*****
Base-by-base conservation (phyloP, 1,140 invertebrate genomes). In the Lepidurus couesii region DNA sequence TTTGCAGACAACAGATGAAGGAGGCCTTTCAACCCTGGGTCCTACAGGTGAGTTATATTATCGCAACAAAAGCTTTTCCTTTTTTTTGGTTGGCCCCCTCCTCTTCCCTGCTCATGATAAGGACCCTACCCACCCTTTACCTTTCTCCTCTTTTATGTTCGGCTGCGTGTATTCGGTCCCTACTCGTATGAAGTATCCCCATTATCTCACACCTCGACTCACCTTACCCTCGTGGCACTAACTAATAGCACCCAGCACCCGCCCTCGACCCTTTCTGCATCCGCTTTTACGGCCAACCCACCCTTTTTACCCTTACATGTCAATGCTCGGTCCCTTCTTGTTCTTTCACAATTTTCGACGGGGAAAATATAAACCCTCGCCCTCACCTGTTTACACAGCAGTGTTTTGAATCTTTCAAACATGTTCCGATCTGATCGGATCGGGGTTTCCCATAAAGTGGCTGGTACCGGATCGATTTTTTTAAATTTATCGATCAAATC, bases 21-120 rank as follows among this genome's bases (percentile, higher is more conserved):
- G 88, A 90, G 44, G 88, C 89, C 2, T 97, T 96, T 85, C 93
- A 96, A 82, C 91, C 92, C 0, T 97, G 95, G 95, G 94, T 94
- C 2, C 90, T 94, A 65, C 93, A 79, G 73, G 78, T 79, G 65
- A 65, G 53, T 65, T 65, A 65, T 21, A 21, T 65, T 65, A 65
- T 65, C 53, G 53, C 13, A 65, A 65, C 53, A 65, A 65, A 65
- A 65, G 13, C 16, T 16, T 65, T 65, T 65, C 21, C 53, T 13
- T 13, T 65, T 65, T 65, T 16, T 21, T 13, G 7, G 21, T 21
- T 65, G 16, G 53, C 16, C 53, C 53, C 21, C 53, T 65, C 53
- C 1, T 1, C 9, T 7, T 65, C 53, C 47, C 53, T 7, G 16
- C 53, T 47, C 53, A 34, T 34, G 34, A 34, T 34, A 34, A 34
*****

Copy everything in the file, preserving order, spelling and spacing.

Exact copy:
Base-by-base conservation (phyloP, 1,140 invertebrate genomes). In the Lepidurus couesii region DNA sequence TTTGCAGACAACAGATGAAGGAGGCCTTTCAACCCTGGGTCCTACAGGTGAGTTATATTATCGCAACAAAAGCTTTTCCTTTTTTTTGGTTGGCCCCCTCCTCTTCCCTGCTCATGATAAGGACCCTACCCACCCTTTACCTTTCTCCTCTTTTATGTTCGGCTGCGTGTATTCGGTCCCTACTCGTATGAAGTATCCCCATTATCTCACACCTCGACTCACCTTACCCTCGTGGCACTAACTAATAGCACCCAGCACCCGCCCTCGACCCTTTCTGCATCCGCTTTTACGGCCAACCCACCCTTTTTACCCTTACATGTCAATGCTCGGTCCCTTCTTGTTCTTTCACAATTTTCGACGGGGAAAATATAAACCCTCGCCCTCACCTGTTTACACAGCAGTGTTTTGAATCTTTCAAACATGTTCCGATCTGATCGGATCGGGGTTTCCCATAAAGTGGCTGGTACCGGATCGATTTTTTTAAATTTATCGATCAAATC, bases 21-120 rank as follows among this genome's bases (percentile, higher is more conserved):
- G 88, A 90, G 44, G 88, C 89, C 2, T 97, T 96, T 85, C 93
- A 96, A 82, C 91, C 92, C 0, T 97, G 95, G 95, G 94, T 94
- C 2, C 90, T 94, A 65, C 93, A 79, G 73, G 78, T 79, G 65
- A 65, G 53, T 65, T 65, A 65, T 21, A 21, T 65, T 65, A 65
- T 65, C 53, G 53, C 13, A 65, A 65, C 53, A 65, A 65, A 65
- A 65, G 13, C 16, T 16, T 65, T 65, T 65, C 21, C 53, T 13
- T 13, T 65, T 65, T 65, T 16, T 21, T 13, G 7, G 21, T 21
- T 65, G 16, G 53, C 16, C 53, C 53, C 21, C 53, T 65, C 53
- C 1, T 1, C 9, T 7, T 65, C 53, C 47, C 53, T 7, G 16
- C 53, T 47, C 53, A 34, T 34, G 34, A 34, T 34, A 34, A 34